Neural Interface Based on Nanomaterials for Transfecting and Stimulating Neuron Cells


Student thesis: Doctoral Thesis

View graph of relations



Awarding Institution
Award date25 Jan 2018


The physical and chemical properties of nanomaterials enabled the reaction of many biology interfaces that can be used to manipulate and control biological system at fundamental, molecular levels with a high degree of specificity. In neuroscience research, the applications of nanomaterials for interfacing with neuron have been widely used in different applications, such as drug delivery, imaging, photo activation, electrical stimulation and signal recording and so on. In this thesis, we exploited different nanomaterials to develop novel engineering interface that addresses two major challenges in traditional neuroscience research.

We firstly, describe a novel platform utilizing diamond nanoneedles arrays to facilitated efficient, reliable and vector-free cytosolic delivery. The controlled delivery of foreign molecules and materials into living cells are of great value in genetic manipulation of cells. In the intracellular delivery process, a significant barrier is to cross the cell membrane. This problem is particularly challenging for neuron cells. There is no available commercial tool which is vector-free can solve this issue, and many advanced techniques do not work very well in the transfecting neuron, even though they could get effectively results in other cell systems. Neuron interface based on the nanostructure of needles which could disrupt the membranes can potentially provide a better solution for this issue. By adoption of new this technique, the cellar membrane is deformed by an array of cylindrical nanoneedles with the controlled force around a few nano newtons. We show that our technique has the capability to deliver the broad range of molecules and materials into the cytoplasm of primary neuron in adherent culture. In particular, for delivering nuclear acids into neurons, our technique produces at least eightfold improvement (~45% versus ~1–5%) in transfection efficiency with a dramatically shorter experimental protocol, when compared with the commonly used lipofection approach. Our diamond-nanoneedle provides a powerful tool for non-viral genetic manipulation in primary neuron cells.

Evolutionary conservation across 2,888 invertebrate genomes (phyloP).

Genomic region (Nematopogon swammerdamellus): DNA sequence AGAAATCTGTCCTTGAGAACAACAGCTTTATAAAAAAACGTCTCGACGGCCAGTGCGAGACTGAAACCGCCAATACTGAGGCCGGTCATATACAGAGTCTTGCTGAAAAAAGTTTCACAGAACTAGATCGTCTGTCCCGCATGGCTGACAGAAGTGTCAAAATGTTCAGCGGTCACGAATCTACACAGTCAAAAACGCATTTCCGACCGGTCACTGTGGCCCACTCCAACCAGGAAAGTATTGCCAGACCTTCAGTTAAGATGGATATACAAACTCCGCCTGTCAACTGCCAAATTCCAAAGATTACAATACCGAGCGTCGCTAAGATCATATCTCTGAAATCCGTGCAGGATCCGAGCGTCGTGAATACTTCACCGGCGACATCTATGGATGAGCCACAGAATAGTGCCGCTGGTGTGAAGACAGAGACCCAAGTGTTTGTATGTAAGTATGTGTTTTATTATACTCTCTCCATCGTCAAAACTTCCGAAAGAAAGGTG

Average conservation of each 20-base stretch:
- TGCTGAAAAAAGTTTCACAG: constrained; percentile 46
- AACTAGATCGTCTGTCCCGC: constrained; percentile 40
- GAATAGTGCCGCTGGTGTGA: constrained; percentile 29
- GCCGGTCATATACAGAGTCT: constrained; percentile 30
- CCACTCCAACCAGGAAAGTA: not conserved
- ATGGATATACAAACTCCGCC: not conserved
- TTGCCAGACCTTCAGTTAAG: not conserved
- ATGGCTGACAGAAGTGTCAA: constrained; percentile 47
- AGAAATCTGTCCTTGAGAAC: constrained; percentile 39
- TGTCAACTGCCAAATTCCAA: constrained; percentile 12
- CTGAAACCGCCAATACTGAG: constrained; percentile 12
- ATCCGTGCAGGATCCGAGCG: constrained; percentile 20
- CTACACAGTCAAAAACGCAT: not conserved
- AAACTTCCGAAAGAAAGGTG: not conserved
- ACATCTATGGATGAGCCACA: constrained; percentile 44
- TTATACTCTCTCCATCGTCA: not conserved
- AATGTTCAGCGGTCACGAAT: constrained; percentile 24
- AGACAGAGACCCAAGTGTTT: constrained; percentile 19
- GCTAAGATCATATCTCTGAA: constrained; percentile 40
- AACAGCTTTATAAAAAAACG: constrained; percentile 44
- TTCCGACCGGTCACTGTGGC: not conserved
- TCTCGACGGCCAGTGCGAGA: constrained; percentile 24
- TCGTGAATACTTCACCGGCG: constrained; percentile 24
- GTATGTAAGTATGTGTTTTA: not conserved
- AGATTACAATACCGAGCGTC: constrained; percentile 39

In many cases, electrophysiology is used for characterizing the functional phenotype resulted from genetic manipulation, often involving electrical or optical modulation of neural activity. For these applications, nanomaterials based neural interface also provide great opportunities.

We secondly focus on developing a novel neural stimulation technique by using upconversion technology. Upconversion nanoparticles (UCNPs) are the materials that could convert two or more low-energy pump photons from the near-infrared (NIR) spectral region to a higher-energy output photon with a shorter wavelength in the visible spectrum. This property renders UCNPs the potential to be used for stimulating Channelrhodopsin proteins, which are mostly activated by visible light. In this way, tissue penetrating NIR can be directly used for regular optogenetic experiments, bypassing the huge spectral gap between NIR and visible spectrum (VIS). In this study, UCNPs were used as a transducer element to convert remotely applied NIR irradiation to visible light that reliably evoked neuronal spiking activity. In addition to electrophysiology characterization by patch-clamping in culture cells, we further demonstrate the application of the upconversion based neural stimulation strategy in freely moving animals, and successfully conditioned their behavioral activities by using visual cortical and ventral tegmental area (VTA) activation by remotely applied NIR illumination. The specific flexible optrode based on upconversion nanoparticles (UCNPs) was also developed for neural activity manipulation by epidural spinal cord stimulation. We demonstrate that the NIR light stimulation on spinal cord which expresses ChR2 and implanted with the optrode could evoke the corresponding muscle activities, and these locomotion activities could be characterized with the electromyography (EMG) recording. In combination with a robotic laser projection system, UCNPs-optrode could modulate the behavioral activation of the freely moving mice in an open field area by setting NIR light on the target spine. Compared to traditional optogenetic methods requiring fiber optics for light delivery, these results demonstrate the feasibility of a tetherless NIR-optogenetic strategy based on UCNPs.

The application of nanomaterials to neuroscience research has significantly expanded the toolbox for manipulating the complex nervous system at different levels, providing innovative neural interfaces that can achieve unprecedented temporal and spatial control over the system. In this thesis, we particularly focused on developing novel nanostructure-based tools for chemical, genetic and electrical regulation of neural activity, solving the long-haunting problems that have technically hurdle many experiments. We believe our methods based on nanomaterials can open up the new possibility and flexibility for both basic and translational neuroscience research. We also believe that continuous development of new technology of neuron interface based on nanomaterials will make significant contributions to clinical care and prevention in general and neuroscience in the foreseeable future.

    Research areas

  • Neural interface, Nanomaterials , Neural transfection , Neural stimulation